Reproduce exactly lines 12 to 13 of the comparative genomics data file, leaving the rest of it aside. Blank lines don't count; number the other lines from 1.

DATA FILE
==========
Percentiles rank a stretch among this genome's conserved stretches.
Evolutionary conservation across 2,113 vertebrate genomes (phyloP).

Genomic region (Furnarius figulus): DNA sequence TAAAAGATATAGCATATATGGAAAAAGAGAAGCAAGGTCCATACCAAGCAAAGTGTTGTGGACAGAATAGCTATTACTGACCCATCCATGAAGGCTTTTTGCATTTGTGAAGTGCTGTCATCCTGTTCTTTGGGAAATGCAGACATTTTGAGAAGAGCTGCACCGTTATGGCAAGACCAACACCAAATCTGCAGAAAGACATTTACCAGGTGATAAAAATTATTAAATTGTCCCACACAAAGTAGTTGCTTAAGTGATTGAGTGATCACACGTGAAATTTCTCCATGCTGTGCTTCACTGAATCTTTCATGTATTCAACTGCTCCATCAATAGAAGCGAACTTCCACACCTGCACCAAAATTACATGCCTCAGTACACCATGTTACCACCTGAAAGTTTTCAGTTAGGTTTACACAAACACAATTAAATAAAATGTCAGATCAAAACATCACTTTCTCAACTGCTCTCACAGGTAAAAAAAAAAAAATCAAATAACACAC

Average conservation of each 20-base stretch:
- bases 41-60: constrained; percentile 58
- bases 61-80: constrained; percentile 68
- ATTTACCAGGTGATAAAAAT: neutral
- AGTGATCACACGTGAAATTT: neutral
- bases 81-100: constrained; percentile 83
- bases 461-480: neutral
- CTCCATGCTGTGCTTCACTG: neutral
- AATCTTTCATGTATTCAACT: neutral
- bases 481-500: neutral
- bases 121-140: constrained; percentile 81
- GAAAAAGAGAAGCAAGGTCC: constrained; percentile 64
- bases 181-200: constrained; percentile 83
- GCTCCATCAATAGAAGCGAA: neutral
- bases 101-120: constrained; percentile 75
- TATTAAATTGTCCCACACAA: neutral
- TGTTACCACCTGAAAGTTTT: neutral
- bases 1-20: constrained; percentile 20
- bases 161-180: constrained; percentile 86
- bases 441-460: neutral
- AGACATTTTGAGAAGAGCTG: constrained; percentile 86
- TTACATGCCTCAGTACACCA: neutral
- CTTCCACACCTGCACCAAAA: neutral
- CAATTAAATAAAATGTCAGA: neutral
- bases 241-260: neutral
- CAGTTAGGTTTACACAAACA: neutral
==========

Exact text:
- AATCTTTCATGTATTCAACT: neutral
- bases 481-500: neutral